This prompted Washington to turn a blind eye and leave the Iraqis to decide the fate of the Hezbollah officer who had participated in the killing of five American soldiers and officers in an impressively planned operation in Karbala. In January 2007 Daqdouq – along with Moqtada al-Sadr’s resistance group AsaebAhl al-Haq – used bulletproof black cars belonging to an Iraqi minister that the same US had given him as a donation. The fact that Daqdouq was on board facilitated the entry of the convoy into the government building without raising the suspicions of the American forces stationed inside the building.
Hezbollah is aware there are many American soldiers and officers who travel freely within Lebanon, mainly operating with the Lebanese Army. Therefore, the organisation is reassured that the United States is conscious of Hezbollah’s capability for responding by reciprocity and will not leave their men prisoners without an action or reaction. Hezbollah thereby considers its own leaders safe from kidnapping, though not from assassination attempts.
Thus, the US ”bounties” on the two Hezbollah commanders aim to please the US’s Middle Eastern allies (mainly Israel and Saudi Arabia) saying “we are all in one boat against Hezbollah’s presence and operational capabilities”. Indeed, it shows how Washington is serious about taking political – rather than operational – measures to limit Hezbollah and Iran in the Middle East. Both are considered enemies of the US and its close Israeli and Saudi Arabia associates.
Tel Aviv – like Washington – is limiting itself to adopting a threatening rhetoric, talking about “a nearby war” against Hezbollah but without taking the narrative further or adopting any belligerent steps besides the rumbling of its drums.
In the unlikely event of war between Israel and Hezbollah, there is no doubt that Israel has the destructive military capability to bring back Lebanon to the “Stone Age,” as it claims. However, this is a situation that the Lebanese have already experience of since the civil war in1975 and the two (1982 and 2006) Israeli wars. In these wars, Israel launched attacks and destroyed the Lebanese infrastructure, killing thousands of civilians and hundreds of Hezbollah militants.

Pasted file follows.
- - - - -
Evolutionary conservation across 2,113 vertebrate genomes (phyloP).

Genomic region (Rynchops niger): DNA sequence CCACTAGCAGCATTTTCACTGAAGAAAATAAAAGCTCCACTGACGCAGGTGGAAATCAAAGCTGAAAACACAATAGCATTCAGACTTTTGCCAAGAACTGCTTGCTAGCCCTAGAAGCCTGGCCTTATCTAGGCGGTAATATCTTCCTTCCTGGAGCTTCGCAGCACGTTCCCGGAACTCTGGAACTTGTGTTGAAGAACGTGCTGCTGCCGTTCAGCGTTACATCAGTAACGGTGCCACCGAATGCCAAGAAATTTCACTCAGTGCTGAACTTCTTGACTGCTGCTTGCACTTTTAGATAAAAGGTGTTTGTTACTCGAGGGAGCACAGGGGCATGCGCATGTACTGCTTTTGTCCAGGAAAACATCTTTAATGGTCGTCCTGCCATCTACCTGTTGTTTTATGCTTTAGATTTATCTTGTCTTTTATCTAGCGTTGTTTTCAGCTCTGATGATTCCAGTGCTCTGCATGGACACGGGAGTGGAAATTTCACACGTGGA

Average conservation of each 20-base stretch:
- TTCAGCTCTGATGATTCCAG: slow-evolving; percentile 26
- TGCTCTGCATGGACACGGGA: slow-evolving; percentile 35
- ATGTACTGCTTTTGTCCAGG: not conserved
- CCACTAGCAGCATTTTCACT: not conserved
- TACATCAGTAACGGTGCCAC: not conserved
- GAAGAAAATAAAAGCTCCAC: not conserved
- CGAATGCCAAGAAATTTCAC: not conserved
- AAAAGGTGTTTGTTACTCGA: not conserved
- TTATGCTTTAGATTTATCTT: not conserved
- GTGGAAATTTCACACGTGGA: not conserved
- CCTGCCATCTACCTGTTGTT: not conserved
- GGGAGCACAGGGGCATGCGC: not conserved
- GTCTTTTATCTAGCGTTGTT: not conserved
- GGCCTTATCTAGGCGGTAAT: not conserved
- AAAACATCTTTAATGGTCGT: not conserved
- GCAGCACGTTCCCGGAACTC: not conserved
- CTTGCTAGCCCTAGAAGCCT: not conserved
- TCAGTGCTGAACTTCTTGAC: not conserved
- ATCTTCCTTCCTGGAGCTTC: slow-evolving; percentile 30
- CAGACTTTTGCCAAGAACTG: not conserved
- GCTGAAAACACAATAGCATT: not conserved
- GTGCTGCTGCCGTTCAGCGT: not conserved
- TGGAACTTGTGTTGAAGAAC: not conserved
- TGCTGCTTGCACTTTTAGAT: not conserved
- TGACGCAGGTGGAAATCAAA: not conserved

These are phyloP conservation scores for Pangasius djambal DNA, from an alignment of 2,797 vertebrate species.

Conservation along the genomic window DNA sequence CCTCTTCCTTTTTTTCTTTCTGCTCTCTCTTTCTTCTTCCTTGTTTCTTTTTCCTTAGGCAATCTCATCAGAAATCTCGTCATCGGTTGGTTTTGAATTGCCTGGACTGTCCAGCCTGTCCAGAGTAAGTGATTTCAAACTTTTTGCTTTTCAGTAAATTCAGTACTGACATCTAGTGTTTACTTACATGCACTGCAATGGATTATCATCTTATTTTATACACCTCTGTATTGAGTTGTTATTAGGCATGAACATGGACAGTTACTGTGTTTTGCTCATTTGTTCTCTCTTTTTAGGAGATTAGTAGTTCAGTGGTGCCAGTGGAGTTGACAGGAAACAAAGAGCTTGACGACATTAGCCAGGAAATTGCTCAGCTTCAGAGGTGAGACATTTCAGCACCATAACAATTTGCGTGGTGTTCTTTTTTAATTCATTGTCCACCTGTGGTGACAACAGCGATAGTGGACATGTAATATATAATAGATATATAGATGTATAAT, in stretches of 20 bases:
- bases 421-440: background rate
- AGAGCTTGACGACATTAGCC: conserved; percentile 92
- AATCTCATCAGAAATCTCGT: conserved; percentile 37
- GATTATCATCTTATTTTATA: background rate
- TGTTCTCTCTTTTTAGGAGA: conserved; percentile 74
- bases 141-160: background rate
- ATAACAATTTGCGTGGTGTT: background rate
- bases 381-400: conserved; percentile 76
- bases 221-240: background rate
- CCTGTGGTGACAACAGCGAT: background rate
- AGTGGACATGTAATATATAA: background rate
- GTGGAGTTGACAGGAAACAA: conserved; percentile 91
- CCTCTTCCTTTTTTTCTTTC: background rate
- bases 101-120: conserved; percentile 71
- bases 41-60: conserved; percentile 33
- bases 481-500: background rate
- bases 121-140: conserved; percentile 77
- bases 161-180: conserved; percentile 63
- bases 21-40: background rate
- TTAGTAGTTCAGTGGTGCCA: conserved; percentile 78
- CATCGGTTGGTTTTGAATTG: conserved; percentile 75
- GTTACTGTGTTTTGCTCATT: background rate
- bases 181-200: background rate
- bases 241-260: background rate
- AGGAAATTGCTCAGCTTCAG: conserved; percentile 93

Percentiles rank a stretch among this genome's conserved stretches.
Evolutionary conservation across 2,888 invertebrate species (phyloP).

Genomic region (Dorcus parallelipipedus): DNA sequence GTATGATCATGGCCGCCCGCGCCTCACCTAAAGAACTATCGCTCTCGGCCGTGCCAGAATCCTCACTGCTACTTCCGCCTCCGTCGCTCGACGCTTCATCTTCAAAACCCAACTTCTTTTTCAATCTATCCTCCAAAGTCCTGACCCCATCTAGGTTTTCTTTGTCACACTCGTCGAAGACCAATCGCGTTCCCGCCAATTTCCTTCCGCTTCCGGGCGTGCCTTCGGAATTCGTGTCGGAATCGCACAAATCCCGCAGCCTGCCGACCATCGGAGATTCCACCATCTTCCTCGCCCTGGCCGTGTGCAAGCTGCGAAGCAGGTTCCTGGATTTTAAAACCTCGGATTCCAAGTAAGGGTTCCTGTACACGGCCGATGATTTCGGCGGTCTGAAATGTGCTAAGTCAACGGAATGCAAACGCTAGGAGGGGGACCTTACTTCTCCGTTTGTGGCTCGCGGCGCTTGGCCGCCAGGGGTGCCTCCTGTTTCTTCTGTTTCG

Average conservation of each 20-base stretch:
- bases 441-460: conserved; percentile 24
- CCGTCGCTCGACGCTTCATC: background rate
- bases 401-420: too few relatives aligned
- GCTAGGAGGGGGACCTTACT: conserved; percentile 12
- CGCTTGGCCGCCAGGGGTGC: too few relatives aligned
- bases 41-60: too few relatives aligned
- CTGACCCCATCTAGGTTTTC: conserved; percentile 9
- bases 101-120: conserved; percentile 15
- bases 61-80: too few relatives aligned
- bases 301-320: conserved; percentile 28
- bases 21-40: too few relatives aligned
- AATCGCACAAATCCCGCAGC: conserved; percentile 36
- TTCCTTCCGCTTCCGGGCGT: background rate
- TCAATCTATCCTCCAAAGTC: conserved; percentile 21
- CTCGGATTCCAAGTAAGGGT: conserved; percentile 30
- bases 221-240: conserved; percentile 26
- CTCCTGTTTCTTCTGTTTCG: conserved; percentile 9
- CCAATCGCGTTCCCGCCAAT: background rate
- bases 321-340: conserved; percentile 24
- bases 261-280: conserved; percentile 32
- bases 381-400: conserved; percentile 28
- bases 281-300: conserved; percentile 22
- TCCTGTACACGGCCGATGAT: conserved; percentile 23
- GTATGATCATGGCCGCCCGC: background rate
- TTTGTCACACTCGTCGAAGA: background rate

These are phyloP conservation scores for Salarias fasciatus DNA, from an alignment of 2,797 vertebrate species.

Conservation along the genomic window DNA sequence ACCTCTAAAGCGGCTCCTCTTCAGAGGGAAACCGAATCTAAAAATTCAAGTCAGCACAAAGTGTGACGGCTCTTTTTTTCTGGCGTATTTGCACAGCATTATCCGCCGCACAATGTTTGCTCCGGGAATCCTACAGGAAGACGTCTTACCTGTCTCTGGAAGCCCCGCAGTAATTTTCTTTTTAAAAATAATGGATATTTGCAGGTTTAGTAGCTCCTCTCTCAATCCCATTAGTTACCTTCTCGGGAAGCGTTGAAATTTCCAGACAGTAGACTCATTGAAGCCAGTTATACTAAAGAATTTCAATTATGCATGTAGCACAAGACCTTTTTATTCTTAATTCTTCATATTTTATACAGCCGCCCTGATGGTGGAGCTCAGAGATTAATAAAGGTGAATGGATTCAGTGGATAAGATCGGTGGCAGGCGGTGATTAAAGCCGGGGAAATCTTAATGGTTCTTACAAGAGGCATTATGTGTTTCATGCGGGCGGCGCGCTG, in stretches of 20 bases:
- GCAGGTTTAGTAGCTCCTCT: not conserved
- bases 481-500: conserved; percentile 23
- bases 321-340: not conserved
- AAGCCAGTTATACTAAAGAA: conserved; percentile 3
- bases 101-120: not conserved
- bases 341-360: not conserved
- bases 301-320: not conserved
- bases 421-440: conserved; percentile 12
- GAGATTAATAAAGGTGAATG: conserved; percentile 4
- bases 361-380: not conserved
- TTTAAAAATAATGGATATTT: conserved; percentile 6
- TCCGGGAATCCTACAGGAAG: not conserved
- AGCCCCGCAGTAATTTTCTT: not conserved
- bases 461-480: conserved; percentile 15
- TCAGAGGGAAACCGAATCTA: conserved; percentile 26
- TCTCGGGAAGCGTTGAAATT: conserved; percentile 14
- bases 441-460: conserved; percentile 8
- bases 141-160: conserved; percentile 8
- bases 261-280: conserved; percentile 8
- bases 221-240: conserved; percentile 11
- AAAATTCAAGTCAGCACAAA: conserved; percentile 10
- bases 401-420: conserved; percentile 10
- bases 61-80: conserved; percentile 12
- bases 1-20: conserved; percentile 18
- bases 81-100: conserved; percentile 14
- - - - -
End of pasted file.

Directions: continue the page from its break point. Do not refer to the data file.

However, there is also no doubt that Hezbollah would give Israel a taste of a similar “Stone Age” scenario, with its tens of thousands of rockets and missiles, among them some of the very highest accuracy. The Israeli population however is not accustomed to such a harsh possible scenario: Hezbollah missiles will hit the infrastructure (bridges, concentration locations, markets, water, electricity, chemical plants and more), harbours, airports, military barracks and institutions, and civilian homes.
It is true that Israeli political and military leaders are not naïve and will never exchange their own security against economic and financial support (which was offered by Saudi Arabia to destroy Hezbollah), no matter how substantial the offer. Israel won’t exchange a public diplomatic relationship with Saudi Arabia and most of the Gulf countries to give up its own safety and the well-being of its people. Israeli commanders are fully aware of the unique military experience which Hezbollah developed in Syria and Iraq, and how Hezbollah is using new underground caches for its long-range accurate missiles on the Lebanese-Israeli borders.
Nevertheless, Israel and the US are capable of carrying out security and intelligence attacks to strike Hezbollah leaders, as both countries have done in the past with the late Hezbollah Secretary General Sayed Abbas al-Moussawi, with Sayed Hasan Nasrallah’s vice Imad Mughnniyeh and against other minor positions within the leadership such as Hussein al-Lakis, Samir Qantar, Jihad Mughnniyeh, and others.
The “account” is still open between Hezbollah and Israel. The Lebanese organisation has certainly tried similar intelligence strikes against Israel. However, several attempts have failed due to poor planning and a US-Israeli intelligence breach of Hezbollah security by an officer involved in the external operations unit.
But the balance of terror between Hezbollah and Israel remains: Hezbollah feels more at ease in Syria today and is able to dedicate more resources to the fight against Israel and its allies in the region.
Thus, American pressure remains within the limits of the inability of anyone to take it further: there is no country or entity that wants to confront a rival like Hezbollah, trained in the art of war and politics and an essential player in the Middle Eastern and international arenas.